All About Our House (みんなのいえ)
Director: Koki Mitani, Writer: Koki Mitani (Original Novel/Screenplay), Starring: Toshiaki Karasawa, Kunie Tanaka, Naoki Tanaka, Akiko Yagi, Tsuyoshi Ihara
Running Time: 116 mins
Koki Mitani is a director who is highly rated for him comedies (especially Welcome Home, Mr McDonald) and you can see him in the trailer where he introduces his story of a married couple, Naosuke and Tamiko, who decide to build a new house from scratch. They recruit a young interior designer to plan, and Tamiko’s carpenter father to build, only to find themselves playing piggy in the middle as the two men vie for dominance on the project.
A Letter to Momo (ももへの手紙)
Director: Hiroyuki Okiura, Writer: Hiroyuki Okiura, Starring: Karen Miyama, Cho, Toshiyuki Nishida, Takeo Ogawa
Running time: 120 mins.
A Letter to Momo is film I had intended to see upon its original release in 2012 but never got around to. I was excited by it because it is animated by Production I.G, a favourite studio of mine.The writer/director Hiroyuki Okiura was the director on a favourite film of mine, the magnificent Jin-Roh: The Wolf Brigade. The animation and background has been handled by former animators for Ghibli Masashi Ando (Princess Mononoke, Spirited Away) and Hiroshi Ono (Kiki’s Delivery Service) respectively and the project has animators from a myriad of other high-profile titles like Evangelion, The Sky Crawlers, and Tokyo Godfathers, other films I really like. A Letter to Momo has quality written all over it and it was no surprise when it received excellent reviews and was compared to Studio Ghibli’s works. Of all the films listed this one takes priority for me. Here’s the trailer:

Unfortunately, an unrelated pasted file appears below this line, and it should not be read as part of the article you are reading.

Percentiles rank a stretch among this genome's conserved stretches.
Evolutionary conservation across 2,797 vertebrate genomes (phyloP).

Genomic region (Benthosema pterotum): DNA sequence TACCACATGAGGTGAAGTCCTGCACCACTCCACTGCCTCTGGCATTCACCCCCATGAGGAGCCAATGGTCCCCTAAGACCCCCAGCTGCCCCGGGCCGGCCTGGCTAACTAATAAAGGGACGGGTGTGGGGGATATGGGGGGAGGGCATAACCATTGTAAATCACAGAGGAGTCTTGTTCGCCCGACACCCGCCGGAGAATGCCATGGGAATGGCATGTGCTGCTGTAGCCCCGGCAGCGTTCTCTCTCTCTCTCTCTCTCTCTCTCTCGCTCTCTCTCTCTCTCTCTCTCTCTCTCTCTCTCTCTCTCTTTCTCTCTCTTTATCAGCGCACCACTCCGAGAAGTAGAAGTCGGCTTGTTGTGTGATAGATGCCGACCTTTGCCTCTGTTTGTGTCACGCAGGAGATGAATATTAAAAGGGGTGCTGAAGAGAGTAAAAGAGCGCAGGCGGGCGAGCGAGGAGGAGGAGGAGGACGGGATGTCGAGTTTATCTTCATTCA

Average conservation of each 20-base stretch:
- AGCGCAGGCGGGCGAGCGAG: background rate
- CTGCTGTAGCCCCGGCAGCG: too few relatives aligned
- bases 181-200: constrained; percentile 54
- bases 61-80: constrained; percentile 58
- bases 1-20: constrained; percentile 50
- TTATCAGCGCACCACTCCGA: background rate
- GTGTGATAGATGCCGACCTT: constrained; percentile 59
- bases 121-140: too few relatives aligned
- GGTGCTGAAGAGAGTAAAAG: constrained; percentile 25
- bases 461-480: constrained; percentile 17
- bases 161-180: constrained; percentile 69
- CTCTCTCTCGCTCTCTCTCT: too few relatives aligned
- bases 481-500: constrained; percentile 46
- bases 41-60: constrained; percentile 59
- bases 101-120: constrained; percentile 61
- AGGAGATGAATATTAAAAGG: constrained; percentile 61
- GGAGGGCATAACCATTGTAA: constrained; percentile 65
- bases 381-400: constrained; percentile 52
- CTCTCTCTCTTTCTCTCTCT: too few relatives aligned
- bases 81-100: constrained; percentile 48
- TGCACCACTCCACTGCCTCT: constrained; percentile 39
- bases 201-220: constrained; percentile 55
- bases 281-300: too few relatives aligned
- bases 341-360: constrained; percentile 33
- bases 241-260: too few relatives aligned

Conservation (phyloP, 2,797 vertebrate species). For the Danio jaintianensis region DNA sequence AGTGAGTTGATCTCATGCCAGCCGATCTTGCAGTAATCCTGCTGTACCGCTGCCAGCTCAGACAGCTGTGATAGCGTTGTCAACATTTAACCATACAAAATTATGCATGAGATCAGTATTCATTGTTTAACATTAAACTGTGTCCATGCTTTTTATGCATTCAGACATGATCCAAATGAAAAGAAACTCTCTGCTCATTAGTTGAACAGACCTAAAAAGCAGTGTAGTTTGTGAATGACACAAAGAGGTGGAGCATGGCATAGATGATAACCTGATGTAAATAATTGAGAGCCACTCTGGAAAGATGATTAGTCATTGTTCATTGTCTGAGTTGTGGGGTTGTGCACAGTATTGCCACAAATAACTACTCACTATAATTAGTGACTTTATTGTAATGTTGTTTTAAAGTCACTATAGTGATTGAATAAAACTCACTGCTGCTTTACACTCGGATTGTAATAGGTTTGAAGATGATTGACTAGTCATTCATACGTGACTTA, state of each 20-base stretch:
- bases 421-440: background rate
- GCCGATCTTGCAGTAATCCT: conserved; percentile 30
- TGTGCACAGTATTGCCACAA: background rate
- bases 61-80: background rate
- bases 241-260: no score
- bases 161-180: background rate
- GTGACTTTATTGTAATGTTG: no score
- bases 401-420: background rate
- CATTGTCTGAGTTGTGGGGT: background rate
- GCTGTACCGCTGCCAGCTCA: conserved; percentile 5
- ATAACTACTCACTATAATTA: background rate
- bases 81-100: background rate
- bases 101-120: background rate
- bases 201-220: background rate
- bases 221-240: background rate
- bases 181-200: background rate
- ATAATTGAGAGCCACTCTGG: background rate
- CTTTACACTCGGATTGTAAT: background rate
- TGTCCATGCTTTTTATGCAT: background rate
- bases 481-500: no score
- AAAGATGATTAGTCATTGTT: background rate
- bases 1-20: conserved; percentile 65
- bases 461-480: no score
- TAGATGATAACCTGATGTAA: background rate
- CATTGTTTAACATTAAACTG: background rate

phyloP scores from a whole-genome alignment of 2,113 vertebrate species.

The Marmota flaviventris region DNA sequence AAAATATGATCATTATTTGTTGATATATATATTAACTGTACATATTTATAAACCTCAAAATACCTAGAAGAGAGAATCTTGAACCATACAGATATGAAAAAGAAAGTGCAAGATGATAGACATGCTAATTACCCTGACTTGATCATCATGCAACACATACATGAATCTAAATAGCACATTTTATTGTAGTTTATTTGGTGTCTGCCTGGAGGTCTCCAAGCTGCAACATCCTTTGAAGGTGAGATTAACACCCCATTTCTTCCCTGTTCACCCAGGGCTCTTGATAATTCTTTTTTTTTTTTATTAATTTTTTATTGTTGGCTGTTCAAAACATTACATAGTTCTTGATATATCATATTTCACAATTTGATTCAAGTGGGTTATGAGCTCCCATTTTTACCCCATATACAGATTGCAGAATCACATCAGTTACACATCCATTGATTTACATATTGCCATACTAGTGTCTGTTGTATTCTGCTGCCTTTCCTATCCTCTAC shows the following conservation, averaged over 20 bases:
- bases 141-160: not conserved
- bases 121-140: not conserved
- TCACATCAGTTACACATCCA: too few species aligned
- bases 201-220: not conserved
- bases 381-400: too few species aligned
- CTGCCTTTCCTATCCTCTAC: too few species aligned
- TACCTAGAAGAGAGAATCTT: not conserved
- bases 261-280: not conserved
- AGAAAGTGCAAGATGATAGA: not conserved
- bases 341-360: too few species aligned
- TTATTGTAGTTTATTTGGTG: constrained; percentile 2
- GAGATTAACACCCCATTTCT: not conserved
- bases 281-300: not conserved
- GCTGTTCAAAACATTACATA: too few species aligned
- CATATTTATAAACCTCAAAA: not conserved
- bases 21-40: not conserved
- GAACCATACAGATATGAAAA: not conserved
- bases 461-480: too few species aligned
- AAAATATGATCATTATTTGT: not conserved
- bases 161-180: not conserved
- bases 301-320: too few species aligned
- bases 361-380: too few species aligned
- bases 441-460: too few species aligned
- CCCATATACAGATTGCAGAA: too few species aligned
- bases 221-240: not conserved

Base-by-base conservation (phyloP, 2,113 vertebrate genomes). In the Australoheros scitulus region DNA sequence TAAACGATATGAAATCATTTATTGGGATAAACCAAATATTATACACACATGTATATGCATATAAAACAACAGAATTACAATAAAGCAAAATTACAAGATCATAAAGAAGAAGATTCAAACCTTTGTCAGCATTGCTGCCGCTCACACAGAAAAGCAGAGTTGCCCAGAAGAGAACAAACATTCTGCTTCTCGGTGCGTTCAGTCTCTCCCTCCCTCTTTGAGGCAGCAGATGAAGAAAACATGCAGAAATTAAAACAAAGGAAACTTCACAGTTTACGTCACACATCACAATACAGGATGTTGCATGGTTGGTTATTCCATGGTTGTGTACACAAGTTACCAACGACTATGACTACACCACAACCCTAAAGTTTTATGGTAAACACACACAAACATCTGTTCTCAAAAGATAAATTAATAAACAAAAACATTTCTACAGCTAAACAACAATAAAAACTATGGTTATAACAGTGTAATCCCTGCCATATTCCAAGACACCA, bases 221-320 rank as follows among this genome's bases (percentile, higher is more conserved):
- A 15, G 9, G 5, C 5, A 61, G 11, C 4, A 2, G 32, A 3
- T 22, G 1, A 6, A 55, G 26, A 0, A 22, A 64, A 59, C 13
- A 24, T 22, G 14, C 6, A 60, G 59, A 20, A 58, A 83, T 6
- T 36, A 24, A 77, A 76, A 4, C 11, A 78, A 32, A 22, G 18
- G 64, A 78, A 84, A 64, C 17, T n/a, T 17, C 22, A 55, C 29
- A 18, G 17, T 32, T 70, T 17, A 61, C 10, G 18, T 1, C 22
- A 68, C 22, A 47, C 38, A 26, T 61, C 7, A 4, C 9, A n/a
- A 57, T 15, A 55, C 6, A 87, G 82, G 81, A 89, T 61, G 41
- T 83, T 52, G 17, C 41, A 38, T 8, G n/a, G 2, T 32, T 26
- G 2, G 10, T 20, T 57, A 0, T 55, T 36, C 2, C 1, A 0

Momo is a young girl who grew up in a big city. However, following the premature loss of her father, she has to move with her mother to the old family house on a remote island. Here, time seems to have stopped: old wooden buildings, holy shrines surrounded by trees, fields painstakingly carved out from steep hills… and no shopping mall.
Needless to say, Momo is not too enthusiastic about this new environment and finds it difficult to makes friends. Most of all, her heart is still feeling uneasy about an unfinished letter left by her father. A letter that contained only two words: “Dear Momo…”
What was dad going to say?
One day, exploring the attic of her new big house, Momo finds a dusty and worn out book. And from that moment, something really unexpected starts happening around her thanks to three mysterious creatures…
That’s an interesting line-up of films and it’s great to see anime get continued exposure. The Japan Foundation has listed the following 11 venues as hosts for the festival:
– ICA, London
– Watershed, Bristol
– Queen’s Film Theatre (QFT), Belfast
– QUAD, Derby
– mac birmingham, Birmingham
– Dundee Contemporary Arts (DCA), Dundee
– Filmhouse, Edinburgh
– Showroom Cinema, Sheffield
– Tyneside Cinema, Newcastle upon Tyne
– Brewery Arts Centre, Kendal, Cumbria
– Broadway Cinema, Nottingham
At the present moment information on the festival such as dates and times and who the guest will be are unavailable but keep checking the Japan Foundation website which will be updated soon. As soon as that is updated, this will be, too!